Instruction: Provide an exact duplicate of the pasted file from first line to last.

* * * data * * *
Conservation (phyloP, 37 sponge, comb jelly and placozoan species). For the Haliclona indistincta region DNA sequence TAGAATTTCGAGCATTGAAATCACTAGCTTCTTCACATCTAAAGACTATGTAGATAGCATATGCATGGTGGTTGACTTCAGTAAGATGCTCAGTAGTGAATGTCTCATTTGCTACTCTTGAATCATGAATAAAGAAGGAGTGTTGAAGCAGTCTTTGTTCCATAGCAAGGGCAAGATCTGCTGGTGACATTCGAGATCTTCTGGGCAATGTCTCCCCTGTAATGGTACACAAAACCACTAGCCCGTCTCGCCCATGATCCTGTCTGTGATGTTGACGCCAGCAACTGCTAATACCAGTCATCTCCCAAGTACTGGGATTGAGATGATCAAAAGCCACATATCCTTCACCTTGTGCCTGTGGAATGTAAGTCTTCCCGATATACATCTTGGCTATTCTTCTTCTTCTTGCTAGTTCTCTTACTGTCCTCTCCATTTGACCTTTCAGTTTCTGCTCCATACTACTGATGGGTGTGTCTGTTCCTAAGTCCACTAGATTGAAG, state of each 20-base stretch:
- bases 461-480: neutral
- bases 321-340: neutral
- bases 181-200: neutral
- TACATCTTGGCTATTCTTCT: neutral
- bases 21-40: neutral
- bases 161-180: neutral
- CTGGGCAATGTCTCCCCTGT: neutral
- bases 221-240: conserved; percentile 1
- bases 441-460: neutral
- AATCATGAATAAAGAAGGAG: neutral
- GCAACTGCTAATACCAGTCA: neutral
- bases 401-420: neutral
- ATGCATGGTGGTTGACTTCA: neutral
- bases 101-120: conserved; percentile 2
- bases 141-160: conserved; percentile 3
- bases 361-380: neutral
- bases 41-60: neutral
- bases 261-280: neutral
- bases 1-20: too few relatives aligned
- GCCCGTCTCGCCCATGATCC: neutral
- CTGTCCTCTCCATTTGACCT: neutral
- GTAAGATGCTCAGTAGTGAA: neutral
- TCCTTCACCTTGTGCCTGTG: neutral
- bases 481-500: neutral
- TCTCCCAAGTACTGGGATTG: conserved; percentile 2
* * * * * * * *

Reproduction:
Conservation (phyloP, 37 sponge, comb jelly and placozoan species). For the Haliclona indistincta region DNA sequence TAGAATTTCGAGCATTGAAATCACTAGCTTCTTCACATCTAAAGACTATGTAGATAGCATATGCATGGTGGTTGACTTCAGTAAGATGCTCAGTAGTGAATGTCTCATTTGCTACTCTTGAATCATGAATAAAGAAGGAGTGTTGAAGCAGTCTTTGTTCCATAGCAAGGGCAAGATCTGCTGGTGACATTCGAGATCTTCTGGGCAATGTCTCCCCTGTAATGGTACACAAAACCACTAGCCCGTCTCGCCCATGATCCTGTCTGTGATGTTGACGCCAGCAACTGCTAATACCAGTCATCTCCCAAGTACTGGGATTGAGATGATCAAAAGCCACATATCCTTCACCTTGTGCCTGTGGAATGTAAGTCTTCCCGATATACATCTTGGCTATTCTTCTTCTTCTTGCTAGTTCTCTTACTGTCCTCTCCATTTGACCTTTCAGTTTCTGCTCCATACTACTGATGGGTGTGTCTGTTCCTAAGTCCACTAGATTGAAG, state of each 20-base stretch:
- bases 461-480: neutral
- bases 321-340: neutral
- bases 181-200: neutral
- TACATCTTGGCTATTCTTCT: neutral
- bases 21-40: neutral
- bases 161-180: neutral
- CTGGGCAATGTCTCCCCTGT: neutral
- bases 221-240: conserved; percentile 1
- bases 441-460: neutral
- AATCATGAATAAAGAAGGAG: neutral
- GCAACTGCTAATACCAGTCA: neutral
- bases 401-420: neutral
- ATGCATGGTGGTTGACTTCA: neutral
- bases 101-120: conserved; percentile 2
- bases 141-160: conserved; percentile 3
- bases 361-380: neutral
- bases 41-60: neutral
- bases 261-280: neutral
- bases 1-20: too few relatives aligned
- GCCCGTCTCGCCCATGATCC: neutral
- CTGTCCTCTCCATTTGACCT: neutral
- GTAAGATGCTCAGTAGTGAA: neutral
- TCCTTCACCTTGTGCCTGTG: neutral
- bases 481-500: neutral
- TCTCCCAAGTACTGGGATTG: conserved; percentile 2